Saturday, November 28, 2009

What about the rural children and families?

This story in today's New York Times is about the dramatic increase in receipt of food stamps--now formally known as Supplemental Nutritional Assistance Program (SNAP)--during the recession. According to the story, SNAP is now feeding (or helping to feed) one in eight Americans and a full quarter of U.S. children. Here's an excerpt that ignores the rural aspect of this phenomenon:
It has grown so rapidly in places so diverse that it is becoming nearly as ordinary as the groceries it buys. More than 36 million people use inconspicuous plastic cards for staples like milk, bread and cheese, swiping them at counters in blighted cities and in suburbs pocked with foreclosure signs.
A subhead of the story is "Suburbs are Hit Hard." Later, however, rural residents and a few rural places do get mentioned, as here:
From the ailing resorts of the Florida Keys to Alaskan villages along the Bering Sea, the program is now expanding at a pace of about 20,000 people a day.

* * *

The counties [where at least a quarter of the population receive food stamps] are as big as the Bronx and Philadelphia and as small as Owsley County in Kentucky, a patch of Appalachian distress where half of the 4,600 residents receive food stamps.

Many of the report's anecdotes are from the six-county area outside Cincinnati, which the story describes as "small towns and rolling farmland." At least one of those counties, Clinton County, is nonmetropolitan, with fewer than 50,000 residents.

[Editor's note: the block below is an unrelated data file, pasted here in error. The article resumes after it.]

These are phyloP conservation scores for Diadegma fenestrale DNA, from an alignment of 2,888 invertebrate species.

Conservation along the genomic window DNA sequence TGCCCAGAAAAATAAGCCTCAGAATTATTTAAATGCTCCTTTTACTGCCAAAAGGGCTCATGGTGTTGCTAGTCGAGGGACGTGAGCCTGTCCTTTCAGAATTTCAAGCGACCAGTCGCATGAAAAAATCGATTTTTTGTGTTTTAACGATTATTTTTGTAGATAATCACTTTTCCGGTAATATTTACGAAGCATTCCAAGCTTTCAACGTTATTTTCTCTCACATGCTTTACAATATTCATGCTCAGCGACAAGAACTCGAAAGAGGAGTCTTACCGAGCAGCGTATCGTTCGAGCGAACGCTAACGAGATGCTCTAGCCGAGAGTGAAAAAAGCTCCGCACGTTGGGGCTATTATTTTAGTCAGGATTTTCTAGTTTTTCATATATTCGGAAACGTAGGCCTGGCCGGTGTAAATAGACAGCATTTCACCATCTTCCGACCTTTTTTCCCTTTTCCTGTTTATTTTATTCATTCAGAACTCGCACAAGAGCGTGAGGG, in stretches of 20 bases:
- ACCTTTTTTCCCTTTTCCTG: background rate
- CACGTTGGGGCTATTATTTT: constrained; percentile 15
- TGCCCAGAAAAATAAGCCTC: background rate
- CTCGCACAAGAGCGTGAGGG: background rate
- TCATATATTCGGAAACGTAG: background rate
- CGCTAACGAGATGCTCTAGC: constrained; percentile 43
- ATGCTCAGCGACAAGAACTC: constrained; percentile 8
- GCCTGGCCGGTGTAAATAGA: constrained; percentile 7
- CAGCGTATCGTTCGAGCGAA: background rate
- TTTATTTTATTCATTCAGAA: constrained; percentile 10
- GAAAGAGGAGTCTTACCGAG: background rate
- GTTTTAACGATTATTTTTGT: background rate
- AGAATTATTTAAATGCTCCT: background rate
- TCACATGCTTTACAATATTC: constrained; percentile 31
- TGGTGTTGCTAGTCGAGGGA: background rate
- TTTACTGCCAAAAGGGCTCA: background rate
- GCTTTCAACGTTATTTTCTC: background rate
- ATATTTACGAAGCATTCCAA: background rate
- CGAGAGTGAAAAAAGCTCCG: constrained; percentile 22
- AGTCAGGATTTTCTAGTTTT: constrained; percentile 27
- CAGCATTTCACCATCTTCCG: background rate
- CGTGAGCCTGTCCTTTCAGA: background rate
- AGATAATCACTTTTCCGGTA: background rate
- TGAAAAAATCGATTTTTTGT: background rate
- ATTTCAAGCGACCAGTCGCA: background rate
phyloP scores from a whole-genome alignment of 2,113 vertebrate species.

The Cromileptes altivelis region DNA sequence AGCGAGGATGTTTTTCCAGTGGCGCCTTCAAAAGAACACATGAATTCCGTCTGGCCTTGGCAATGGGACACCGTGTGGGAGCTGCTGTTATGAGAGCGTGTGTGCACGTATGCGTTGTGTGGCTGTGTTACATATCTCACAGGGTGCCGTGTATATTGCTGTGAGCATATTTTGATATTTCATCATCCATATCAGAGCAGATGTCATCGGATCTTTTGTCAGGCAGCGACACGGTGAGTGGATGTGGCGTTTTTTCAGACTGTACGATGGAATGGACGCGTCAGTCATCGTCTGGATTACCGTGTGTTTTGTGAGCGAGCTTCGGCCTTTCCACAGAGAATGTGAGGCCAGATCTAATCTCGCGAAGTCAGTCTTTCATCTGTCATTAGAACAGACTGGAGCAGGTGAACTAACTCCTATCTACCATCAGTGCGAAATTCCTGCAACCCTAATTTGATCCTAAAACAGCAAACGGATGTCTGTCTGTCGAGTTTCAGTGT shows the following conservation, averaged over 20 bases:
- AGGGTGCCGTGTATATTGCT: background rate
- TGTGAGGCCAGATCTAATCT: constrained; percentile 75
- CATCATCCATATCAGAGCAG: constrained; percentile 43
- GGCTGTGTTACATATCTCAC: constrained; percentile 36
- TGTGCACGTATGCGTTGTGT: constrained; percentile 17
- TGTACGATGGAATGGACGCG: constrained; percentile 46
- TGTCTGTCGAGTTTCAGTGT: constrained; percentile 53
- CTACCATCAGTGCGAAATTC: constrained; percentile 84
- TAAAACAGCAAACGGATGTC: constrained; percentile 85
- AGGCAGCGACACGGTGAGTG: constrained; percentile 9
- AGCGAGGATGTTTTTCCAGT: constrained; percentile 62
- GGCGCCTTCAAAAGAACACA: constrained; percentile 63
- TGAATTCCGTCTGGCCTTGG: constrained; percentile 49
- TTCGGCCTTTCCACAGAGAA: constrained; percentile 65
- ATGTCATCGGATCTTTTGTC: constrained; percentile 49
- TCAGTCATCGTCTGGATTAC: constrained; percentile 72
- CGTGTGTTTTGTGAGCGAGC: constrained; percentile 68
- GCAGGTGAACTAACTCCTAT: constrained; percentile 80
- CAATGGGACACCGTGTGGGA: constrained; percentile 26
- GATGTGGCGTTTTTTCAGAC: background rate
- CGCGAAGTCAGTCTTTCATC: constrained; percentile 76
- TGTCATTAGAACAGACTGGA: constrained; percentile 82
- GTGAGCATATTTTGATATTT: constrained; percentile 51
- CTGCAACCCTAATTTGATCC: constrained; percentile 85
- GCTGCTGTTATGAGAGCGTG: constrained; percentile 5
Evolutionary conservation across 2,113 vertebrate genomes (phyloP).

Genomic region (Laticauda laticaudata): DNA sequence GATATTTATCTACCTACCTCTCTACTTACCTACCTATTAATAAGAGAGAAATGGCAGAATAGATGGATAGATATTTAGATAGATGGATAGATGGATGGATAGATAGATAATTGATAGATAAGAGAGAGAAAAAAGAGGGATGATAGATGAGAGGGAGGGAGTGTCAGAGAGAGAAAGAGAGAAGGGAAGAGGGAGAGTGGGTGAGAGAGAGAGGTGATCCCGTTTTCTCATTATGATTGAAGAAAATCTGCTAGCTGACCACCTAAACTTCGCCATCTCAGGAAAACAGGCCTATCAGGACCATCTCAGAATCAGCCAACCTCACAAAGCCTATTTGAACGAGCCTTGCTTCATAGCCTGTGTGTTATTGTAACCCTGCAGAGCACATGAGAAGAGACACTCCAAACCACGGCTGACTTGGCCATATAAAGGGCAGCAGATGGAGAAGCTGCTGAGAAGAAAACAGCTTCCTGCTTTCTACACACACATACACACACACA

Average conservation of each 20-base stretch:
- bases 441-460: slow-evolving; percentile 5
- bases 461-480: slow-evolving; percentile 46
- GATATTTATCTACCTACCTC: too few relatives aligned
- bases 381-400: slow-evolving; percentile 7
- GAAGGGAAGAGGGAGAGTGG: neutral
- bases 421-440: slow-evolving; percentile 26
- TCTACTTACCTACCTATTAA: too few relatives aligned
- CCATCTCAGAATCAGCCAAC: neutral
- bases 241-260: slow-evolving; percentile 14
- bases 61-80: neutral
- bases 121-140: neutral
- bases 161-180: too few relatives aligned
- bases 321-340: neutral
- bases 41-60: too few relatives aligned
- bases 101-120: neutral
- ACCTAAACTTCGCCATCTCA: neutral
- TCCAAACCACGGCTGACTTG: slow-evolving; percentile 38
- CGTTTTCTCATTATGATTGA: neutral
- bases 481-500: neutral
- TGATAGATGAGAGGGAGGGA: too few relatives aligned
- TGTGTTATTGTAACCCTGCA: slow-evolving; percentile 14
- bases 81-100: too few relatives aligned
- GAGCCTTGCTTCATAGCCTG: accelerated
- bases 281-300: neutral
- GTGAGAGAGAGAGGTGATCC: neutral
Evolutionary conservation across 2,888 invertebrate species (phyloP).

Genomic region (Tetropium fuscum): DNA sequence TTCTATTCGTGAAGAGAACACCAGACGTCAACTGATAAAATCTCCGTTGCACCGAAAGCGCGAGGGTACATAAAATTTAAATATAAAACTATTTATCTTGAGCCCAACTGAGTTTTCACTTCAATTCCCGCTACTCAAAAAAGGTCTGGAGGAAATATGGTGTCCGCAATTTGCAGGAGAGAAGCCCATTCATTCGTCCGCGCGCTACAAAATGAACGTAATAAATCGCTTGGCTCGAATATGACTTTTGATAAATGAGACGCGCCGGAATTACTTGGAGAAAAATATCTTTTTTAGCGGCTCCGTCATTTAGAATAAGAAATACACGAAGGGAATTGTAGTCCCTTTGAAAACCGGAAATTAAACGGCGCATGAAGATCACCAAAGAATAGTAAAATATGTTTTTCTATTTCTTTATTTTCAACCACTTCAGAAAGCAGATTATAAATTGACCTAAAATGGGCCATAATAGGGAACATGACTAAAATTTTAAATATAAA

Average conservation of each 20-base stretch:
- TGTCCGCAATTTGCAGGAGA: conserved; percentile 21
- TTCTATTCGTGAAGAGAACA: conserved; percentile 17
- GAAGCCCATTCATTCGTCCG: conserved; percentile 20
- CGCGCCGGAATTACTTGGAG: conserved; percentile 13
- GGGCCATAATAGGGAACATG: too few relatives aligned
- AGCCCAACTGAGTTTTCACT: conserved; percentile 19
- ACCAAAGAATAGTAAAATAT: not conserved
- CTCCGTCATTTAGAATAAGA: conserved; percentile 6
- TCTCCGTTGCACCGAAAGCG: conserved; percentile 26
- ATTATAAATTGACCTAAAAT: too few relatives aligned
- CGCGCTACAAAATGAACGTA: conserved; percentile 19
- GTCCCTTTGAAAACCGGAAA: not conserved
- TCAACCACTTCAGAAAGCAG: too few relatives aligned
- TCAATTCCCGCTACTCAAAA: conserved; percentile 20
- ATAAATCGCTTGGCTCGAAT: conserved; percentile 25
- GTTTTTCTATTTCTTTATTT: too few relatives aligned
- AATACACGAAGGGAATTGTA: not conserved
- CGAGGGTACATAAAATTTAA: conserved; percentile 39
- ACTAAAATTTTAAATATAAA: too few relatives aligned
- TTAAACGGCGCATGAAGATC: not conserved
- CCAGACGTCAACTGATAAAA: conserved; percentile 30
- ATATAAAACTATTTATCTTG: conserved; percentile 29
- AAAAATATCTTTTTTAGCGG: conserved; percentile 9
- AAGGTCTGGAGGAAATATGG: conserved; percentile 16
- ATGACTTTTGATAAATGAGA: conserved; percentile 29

In spite of the increase in receipt of SNAP benefits, the story tells us that, nationwide, food stamps are reaching only about two-thirds of those who are eligible. Approximately 15 million eligible individuals do not receive food stamps according to the undersecretary of agriculture who oversees the program.

A slide show and this interactive map accompany the story. You can click "All recipients," "Children," "Whites," "Blacks," or "Change since 2007" to see very detailed county-level data for each category. The last of these--Change since 2007--is very interesting to me because it depicts places (including my home county) where poverty has long been so high that the recession has not changed the rate of receipt of SNAP. I note that the same is true for some other persistent poverty counties. And, in fact, the authors also implicitly acknowledge this trend in noting that the rates of receipt are growing fastest in some of the nation's richest counties, albeit from small bases.

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